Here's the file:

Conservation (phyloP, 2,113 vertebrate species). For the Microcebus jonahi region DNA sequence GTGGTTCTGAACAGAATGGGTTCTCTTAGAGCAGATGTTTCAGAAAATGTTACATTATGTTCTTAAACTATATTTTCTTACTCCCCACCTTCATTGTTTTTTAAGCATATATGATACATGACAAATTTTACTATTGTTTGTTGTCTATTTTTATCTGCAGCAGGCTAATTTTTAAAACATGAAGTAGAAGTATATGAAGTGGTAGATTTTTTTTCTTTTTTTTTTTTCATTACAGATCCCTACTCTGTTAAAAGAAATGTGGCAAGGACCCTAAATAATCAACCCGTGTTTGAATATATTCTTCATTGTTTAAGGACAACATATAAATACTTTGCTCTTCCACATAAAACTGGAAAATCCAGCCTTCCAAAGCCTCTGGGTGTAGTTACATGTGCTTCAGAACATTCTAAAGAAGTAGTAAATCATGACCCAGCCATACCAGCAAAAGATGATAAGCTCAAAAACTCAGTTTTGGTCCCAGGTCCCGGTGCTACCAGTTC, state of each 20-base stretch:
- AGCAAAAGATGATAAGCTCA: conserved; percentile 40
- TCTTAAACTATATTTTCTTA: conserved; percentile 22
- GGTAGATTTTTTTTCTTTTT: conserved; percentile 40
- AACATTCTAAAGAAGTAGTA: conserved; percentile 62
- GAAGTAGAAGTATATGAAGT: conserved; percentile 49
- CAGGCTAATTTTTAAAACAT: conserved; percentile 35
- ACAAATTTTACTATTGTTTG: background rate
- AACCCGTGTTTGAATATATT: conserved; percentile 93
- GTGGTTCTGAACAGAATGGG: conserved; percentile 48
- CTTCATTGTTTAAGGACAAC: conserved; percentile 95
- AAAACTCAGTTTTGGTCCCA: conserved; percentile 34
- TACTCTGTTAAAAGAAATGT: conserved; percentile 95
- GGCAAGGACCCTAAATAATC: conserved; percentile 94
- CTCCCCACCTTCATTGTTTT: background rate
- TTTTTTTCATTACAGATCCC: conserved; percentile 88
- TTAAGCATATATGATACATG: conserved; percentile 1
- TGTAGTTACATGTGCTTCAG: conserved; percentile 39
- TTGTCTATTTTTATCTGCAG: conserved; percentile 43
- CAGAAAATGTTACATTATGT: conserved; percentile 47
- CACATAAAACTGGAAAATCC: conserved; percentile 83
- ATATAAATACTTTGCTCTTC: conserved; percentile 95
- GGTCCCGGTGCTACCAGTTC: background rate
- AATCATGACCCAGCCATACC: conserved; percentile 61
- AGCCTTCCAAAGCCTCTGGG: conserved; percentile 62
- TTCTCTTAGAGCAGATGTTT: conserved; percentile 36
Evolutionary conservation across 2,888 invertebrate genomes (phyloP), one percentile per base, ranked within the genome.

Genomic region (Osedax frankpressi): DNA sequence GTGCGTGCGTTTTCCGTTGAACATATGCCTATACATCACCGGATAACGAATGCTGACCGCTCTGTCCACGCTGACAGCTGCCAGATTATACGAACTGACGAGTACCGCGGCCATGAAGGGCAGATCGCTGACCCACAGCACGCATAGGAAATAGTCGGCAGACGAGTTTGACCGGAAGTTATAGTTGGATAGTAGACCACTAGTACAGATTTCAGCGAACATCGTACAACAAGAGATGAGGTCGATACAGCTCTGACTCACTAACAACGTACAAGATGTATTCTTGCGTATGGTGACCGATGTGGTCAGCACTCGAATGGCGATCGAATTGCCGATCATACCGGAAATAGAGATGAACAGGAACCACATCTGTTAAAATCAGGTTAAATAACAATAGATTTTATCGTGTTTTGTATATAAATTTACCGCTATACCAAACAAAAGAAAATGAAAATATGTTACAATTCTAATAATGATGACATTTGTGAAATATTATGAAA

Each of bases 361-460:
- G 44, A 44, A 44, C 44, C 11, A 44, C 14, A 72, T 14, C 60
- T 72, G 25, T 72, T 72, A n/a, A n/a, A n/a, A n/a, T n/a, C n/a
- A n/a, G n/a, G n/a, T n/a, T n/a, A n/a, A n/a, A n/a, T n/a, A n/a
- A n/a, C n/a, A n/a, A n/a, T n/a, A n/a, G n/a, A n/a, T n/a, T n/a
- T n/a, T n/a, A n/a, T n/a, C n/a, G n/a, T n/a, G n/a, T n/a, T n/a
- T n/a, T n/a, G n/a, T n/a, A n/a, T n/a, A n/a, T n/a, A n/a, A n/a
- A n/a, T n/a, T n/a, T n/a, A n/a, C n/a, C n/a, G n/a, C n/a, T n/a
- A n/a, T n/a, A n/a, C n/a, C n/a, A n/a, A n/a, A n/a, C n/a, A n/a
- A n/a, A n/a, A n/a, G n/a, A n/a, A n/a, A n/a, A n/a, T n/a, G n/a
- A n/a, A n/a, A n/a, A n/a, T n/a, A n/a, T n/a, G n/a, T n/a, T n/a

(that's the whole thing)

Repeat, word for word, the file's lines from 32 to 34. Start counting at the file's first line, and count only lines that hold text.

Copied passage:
- A n/a, G n/a, G n/a, T n/a, T n/a, A n/a, A n/a, A n/a, T n/a, A n/a
- A n/a, C n/a, A n/a, A n/a, T n/a, A n/a, G n/a, A n/a, T n/a, T n/a
- T n/a, T n/a, A n/a, T n/a, C n/a, G n/a, T n/a, G n/a, T n/a, T n/a